How To Mount a Horse Sidesaddle

Horse-riders make mounting a horse look so easy but if you are a beginner, you know it’s not as easy as it seems. It will take practice but as you go along it will get easier. Now when it comes to mounting a horse sidesaddle, here are suggestions to go about it as accident-free as you can manage. Remember that you should not be going about this on your own especially if you’re a beginner. If you want to practice on your own there is a suggestion below that can help you through it but do exercise caution all the time.

Make sure the saddle and stirrups are securely on the horse. If you don’t check, you will fall hard on your bum and it will hurt.

Ask a trainer for help

This is the safest way to mount a horse sidesaddle. Your trainer, or in the event that you trainer isn’t available the groom can assist you while you mount a horse. He will literally give you a leg up while you position yourself and prepare to mount a horse sidesaddle style.

Use a mounting block

If no one is around to give you lift, you can resort to a mounting block. This is recommended when you already have sufficient practice mounting a horse sidesaddle. Position the mountain block near the flank of a horse keeping in mind proper spacing and then simply step on it to give you the leverage that you need to mount a horse.

Hold a clump of the horse’s mane

It must be enough to hold on to when you begin to mount a horse. Remember not to grab the mane. Just a firm hold will do.

Position your legs properly

As you mount a horse, rest your right leg by the side of the horse’s flank – don’t fold it just yet, plant your bottom firmly on the saddle, and keep your left foot inside the stirrup.

Allow your thigh to rest on top of the front saddle. Do you see that groove or ridge in between the shoulder of the saddle? That’s where your right thigh should be resting.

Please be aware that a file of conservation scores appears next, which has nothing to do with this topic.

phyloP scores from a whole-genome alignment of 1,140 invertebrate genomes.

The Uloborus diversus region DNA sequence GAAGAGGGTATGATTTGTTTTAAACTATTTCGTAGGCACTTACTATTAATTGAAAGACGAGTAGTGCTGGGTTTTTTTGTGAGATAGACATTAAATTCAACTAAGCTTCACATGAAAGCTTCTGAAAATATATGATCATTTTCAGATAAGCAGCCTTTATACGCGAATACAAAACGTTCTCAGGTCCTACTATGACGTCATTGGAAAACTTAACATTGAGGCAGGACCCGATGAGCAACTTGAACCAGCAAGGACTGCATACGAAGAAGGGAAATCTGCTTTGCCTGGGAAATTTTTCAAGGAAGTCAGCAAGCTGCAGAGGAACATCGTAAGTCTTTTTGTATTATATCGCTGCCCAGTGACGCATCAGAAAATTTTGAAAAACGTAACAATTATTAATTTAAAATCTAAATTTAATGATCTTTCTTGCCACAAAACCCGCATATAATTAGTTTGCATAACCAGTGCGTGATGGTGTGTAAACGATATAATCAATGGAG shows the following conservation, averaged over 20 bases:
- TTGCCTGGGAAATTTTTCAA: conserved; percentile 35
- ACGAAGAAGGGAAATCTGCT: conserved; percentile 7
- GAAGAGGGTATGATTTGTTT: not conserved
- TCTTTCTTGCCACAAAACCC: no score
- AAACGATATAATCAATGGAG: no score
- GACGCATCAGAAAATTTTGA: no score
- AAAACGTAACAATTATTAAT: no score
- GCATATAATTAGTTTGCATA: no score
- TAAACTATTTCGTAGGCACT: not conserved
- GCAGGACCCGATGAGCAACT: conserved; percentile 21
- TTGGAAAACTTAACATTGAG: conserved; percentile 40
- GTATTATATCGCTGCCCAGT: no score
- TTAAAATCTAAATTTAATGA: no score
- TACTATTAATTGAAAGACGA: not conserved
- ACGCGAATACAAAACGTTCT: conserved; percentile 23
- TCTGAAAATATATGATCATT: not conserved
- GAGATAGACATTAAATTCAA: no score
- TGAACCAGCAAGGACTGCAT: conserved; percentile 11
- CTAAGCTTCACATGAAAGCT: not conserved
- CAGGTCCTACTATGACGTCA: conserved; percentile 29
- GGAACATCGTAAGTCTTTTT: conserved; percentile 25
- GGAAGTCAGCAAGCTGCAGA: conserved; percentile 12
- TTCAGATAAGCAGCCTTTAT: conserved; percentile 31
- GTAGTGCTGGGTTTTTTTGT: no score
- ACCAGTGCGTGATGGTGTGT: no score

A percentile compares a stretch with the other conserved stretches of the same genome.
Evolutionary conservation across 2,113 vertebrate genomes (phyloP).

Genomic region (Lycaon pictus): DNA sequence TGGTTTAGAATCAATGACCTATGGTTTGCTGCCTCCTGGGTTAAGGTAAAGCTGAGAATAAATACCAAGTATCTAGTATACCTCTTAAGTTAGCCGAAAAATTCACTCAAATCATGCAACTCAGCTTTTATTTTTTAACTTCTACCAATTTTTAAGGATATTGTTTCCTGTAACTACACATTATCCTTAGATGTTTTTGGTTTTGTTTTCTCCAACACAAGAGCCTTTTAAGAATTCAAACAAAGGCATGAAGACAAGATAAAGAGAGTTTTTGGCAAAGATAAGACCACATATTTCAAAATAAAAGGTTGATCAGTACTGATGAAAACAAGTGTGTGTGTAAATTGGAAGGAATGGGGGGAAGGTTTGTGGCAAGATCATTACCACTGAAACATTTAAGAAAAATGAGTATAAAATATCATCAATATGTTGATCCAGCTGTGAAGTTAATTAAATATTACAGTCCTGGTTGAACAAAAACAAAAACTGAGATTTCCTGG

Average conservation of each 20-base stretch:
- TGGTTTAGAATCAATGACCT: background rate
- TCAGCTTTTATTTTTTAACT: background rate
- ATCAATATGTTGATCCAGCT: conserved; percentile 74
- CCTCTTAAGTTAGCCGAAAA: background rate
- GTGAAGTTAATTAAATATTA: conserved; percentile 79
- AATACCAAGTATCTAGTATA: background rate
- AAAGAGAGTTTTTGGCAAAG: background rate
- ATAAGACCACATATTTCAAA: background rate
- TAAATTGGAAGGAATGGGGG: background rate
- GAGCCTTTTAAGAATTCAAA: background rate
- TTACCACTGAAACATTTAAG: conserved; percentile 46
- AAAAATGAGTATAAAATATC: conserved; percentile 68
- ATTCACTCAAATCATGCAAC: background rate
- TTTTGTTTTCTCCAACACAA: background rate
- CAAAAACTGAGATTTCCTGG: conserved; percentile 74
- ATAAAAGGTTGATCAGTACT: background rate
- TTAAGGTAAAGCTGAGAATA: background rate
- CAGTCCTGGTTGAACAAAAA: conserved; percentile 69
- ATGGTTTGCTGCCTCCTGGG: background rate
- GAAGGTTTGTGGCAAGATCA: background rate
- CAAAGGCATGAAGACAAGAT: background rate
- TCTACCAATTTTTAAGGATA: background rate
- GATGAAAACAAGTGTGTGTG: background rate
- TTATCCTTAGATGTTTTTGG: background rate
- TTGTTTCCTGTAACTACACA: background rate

Follow the 90-degree angle

This angle means your right calf rests by the horse’s shoulder with your knees bent approximately at a 90-degree angle. You don’t have to literally measure this angle, when you feel comfortable without causing discomfort to the horse, that’s the angle you’re looking for.

Don’t lean forward

You will cause undue stress to the horse. You will also feel uncomfortable in this position. Instead, keep your posture straight and centered on the saddle. Also, allow your body to “sway” as the horse moves forward on the trail or around an enclosed pen.

Allow your right leg to open up

When you feel uncomfortable during the ride, you can slowly adjust your right leg to open up while adjusting your position on the saddle.

Additionally, choose a horse that you are most comfortable riding so it will be a pleasant experience for you and the horse. If your trainer allows, bring treats for the horse so you can feed him when the ride is done. Lastly, make sure you properly dressed for this adventure.

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